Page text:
Kitware Receives Phase II Funding for the Development of a Computational Chemistry Workbench

January 24, 2012

Kitware has been awarded $730,000 in Phase II SBIR funding from the U.S. Army Engineering Research and Development Center (ERDC). This funding will be used for the continued development of an end-to-end workbench solution aimed at a wide range of chemists, from students right up to computational chemists.

Chemists have traditionally relied on an array of tools and databases that result in fragmented workflows, lost data, and databases that are too difficult to navigate. Without a comprehensive system, these problems will continue to prevail as new computational tools and more comprehensive databases become available.

As part of this funding, Kitware will develop a suite of applications and libraries under the banner of Open Chemistry. Together the components will form an open, extensible application framework that puts computational tools, data, and domain specific knowledge at the fingertips of chemists. The framework will leverage existing computational chemistry tools to perform calculations, while providing pre- and post-processing of data, information storage, indexing, and visualization.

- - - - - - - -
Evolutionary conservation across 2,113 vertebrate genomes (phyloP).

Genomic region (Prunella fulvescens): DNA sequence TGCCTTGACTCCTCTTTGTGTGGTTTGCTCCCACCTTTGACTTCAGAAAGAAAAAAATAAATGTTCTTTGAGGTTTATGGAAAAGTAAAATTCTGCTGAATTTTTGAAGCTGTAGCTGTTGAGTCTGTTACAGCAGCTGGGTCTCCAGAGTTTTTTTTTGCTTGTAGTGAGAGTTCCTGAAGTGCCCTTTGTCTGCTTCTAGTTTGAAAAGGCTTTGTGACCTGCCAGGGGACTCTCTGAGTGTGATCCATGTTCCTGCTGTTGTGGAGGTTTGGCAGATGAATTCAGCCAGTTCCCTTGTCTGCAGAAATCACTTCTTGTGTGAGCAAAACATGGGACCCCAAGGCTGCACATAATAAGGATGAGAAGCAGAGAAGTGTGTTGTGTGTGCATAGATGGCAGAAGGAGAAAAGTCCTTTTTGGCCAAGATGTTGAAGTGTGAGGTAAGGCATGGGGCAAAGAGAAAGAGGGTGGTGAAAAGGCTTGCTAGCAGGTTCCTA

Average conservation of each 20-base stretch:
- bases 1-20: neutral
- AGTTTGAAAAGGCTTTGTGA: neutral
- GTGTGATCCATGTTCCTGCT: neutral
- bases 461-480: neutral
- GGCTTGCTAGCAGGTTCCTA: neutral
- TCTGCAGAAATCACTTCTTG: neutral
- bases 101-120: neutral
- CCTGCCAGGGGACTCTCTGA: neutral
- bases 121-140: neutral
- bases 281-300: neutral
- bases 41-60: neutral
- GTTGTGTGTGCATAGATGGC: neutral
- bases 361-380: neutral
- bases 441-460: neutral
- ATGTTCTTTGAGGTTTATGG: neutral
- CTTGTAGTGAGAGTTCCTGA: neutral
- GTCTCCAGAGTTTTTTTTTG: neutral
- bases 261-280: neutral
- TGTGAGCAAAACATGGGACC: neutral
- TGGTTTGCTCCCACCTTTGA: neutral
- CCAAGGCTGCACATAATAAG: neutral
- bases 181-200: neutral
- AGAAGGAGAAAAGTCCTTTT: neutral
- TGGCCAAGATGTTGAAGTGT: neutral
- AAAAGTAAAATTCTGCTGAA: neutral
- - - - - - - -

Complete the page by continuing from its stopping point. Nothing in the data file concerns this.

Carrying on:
These tools will empower chemists to work collaboratively and provide improved visualization, exploration of chemical structures and analysis of chemical data. These applications are designed to be user-friendly, scalable, and network-aware, acting as the central component in computational chemistry workflows. These features will also make Open Chemistry applications ideal for training future generations of chemists, as it will allow them to view, explore, and interact with chemical data in ways that are not yet possible.

“The time is now for computational chemistry to move into the digital age,” said Dr. Marcus D. Hanwell, Principal Investigator for this project. “Making chemical data more accessible and easier to explore will allow researchers to push the frontiers of research and make breakthroughs in a wide range of fields including biology, materials science, and nanotechnology, to name but a few.”

This announcement marks Kitware’s move into the computational chemistry field, an area where the company believes there is great possibility for improvement through the use of open-source software tools such as those under development in this Phase II.

For more information on Kitware’s Open Chemistry work, and how it can improve the computational chemistry workflow, please see

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